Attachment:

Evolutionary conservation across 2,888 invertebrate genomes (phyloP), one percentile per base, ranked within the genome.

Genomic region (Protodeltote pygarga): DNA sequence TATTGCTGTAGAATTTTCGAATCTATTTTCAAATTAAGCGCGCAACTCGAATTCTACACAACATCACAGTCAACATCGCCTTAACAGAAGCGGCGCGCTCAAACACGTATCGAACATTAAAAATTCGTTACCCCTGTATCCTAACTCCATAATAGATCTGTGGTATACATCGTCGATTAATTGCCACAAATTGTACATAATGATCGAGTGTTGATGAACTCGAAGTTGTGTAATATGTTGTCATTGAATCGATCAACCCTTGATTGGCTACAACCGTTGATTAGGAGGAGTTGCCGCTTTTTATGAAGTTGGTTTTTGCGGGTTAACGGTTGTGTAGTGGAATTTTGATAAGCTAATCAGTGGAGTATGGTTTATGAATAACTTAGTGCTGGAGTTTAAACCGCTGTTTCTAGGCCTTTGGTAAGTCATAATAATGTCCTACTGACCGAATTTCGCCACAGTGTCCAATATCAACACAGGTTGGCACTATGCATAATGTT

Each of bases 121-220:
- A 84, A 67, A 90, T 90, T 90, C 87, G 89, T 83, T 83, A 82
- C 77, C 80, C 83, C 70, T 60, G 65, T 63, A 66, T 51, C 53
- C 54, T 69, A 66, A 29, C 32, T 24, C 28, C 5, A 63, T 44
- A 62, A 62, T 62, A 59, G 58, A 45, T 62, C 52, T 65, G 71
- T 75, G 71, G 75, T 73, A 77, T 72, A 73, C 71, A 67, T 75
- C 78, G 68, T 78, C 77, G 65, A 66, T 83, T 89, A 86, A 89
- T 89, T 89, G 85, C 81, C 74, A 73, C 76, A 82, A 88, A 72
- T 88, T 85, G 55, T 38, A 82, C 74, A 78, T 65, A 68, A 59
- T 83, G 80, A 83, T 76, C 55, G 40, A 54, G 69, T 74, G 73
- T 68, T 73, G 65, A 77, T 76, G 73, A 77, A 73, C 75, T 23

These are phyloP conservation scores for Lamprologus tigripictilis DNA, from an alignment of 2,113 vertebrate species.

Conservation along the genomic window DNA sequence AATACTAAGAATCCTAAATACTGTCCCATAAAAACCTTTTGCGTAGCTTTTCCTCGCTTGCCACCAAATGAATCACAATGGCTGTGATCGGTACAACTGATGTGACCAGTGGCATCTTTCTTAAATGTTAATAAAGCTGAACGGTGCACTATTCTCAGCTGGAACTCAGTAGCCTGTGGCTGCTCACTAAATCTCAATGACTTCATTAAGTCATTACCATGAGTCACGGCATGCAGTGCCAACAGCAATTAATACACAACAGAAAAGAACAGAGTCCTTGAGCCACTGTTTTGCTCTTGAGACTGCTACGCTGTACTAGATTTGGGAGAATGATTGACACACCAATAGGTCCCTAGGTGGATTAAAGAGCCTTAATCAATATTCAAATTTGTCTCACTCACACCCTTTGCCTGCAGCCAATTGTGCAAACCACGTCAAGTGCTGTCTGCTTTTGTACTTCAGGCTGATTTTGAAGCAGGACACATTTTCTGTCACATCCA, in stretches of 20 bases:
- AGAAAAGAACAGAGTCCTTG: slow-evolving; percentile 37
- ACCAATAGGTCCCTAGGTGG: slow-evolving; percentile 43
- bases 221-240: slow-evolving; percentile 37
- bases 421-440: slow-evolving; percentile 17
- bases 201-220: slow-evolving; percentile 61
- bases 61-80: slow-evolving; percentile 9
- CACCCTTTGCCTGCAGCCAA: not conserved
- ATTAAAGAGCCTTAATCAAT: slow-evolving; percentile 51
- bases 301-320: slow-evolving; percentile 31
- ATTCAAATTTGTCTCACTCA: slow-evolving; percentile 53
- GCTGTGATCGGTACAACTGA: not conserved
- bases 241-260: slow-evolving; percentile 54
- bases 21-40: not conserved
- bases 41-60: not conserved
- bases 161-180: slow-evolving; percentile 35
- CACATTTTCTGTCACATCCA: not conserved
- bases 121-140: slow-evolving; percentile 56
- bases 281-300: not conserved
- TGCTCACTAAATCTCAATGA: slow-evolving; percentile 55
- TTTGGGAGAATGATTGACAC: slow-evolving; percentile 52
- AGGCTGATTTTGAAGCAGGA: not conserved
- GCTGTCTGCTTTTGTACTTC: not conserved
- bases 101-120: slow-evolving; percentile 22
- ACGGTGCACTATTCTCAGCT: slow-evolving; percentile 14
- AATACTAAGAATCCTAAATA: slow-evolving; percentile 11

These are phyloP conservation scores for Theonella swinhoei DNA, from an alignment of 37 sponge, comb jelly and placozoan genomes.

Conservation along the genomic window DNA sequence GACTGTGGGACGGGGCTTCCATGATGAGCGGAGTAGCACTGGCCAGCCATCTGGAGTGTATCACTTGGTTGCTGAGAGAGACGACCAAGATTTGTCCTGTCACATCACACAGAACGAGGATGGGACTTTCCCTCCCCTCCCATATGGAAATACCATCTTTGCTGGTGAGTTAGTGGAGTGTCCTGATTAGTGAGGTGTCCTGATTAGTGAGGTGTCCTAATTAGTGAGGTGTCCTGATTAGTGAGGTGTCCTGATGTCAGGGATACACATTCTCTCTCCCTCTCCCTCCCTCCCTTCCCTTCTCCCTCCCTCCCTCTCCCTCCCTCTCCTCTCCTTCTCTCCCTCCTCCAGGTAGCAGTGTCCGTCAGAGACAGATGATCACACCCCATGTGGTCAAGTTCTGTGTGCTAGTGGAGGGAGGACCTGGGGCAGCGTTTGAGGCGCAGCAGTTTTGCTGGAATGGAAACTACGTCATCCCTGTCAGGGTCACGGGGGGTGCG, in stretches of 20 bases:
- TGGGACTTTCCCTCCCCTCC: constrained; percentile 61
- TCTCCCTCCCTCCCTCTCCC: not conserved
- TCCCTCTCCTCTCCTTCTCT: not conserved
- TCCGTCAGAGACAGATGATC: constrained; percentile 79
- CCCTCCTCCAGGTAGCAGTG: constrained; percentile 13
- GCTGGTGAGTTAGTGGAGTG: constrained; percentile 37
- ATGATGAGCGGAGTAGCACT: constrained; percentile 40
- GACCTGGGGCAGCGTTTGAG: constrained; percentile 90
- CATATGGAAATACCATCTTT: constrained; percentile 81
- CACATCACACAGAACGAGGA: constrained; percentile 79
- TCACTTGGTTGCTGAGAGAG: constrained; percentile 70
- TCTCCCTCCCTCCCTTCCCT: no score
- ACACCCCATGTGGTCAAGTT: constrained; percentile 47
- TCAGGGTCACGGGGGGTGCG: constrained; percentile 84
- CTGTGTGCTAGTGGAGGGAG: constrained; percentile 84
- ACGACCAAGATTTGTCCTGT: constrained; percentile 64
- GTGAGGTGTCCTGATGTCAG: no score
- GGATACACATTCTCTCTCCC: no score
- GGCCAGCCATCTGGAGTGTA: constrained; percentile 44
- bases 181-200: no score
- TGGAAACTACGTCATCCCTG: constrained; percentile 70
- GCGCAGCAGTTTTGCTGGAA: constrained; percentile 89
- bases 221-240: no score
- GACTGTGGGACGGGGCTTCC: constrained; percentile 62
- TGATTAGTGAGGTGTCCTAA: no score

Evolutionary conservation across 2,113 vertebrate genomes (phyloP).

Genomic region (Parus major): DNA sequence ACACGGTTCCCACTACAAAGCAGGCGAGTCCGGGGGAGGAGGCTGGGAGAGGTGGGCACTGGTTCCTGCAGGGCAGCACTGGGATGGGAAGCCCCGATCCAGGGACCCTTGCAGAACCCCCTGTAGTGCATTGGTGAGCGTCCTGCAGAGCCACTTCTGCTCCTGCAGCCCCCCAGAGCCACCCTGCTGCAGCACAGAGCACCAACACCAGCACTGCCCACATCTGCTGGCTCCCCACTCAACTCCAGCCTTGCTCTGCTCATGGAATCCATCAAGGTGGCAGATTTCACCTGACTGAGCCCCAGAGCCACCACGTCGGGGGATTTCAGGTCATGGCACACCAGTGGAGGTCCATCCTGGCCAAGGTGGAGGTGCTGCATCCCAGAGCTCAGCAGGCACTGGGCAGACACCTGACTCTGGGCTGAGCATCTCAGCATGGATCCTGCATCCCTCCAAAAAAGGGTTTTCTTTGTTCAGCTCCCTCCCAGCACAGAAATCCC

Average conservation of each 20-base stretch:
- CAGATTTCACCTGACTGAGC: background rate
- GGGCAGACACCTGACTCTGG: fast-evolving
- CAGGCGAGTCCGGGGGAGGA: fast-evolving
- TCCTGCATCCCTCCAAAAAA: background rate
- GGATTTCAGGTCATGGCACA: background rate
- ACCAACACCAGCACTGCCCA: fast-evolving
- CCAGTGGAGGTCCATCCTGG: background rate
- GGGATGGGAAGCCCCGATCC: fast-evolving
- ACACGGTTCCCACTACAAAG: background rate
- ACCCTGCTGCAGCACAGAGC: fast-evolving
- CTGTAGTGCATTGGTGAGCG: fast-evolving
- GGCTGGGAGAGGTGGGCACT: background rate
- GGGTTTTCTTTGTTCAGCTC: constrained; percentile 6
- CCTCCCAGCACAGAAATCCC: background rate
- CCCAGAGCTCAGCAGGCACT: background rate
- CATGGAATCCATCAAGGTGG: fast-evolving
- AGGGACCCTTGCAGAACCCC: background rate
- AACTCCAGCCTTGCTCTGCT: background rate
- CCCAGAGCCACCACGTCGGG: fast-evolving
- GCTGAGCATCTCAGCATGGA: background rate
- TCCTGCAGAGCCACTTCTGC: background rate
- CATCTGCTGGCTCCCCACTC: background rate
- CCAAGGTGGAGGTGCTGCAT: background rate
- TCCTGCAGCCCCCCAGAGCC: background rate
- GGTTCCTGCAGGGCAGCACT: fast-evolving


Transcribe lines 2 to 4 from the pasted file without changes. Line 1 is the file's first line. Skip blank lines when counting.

Genomic region (Protodeltote pygarga): DNA sequence TATTGCTGTAGAATTTTCGAATCTATTTTCAAATTAAGCGCGCAACTCGAATTCTACACAACATCACAGTCAACATCGCCTTAACAGAAGCGGCGCGCTCAAACACGTATCGAACATTAAAAATTCGTTACCCCTGTATCCTAACTCCATAATAGATCTGTGGTATACATCGTCGATTAATTGCCACAAATTGTACATAATGATCGAGTGTTGATGAACTCGAAGTTGTGTAATATGTTGTCATTGAATCGATCAACCCTTGATTGGCTACAACCGTTGATTAGGAGGAGTTGCCGCTTTTTATGAAGTTGGTTTTTGCGGGTTAACGGTTGTGTAGTGGAATTTTGATAAGCTAATCAGTGGAGTATGGTTTATGAATAACTTAGTGCTGGAGTTTAAACCGCTGTTTCTAGGCCTTTGGTAAGTCATAATAATGTCCTACTGACCGAATTTCGCCACAGTGTCCAATATCAACACAGGTTGGCACTATGCATAATGTT

Each of bases 121-220:
- A 84, A 67, A 90, T 90, T 90, C 87, G 89, T 83, T 83, A 82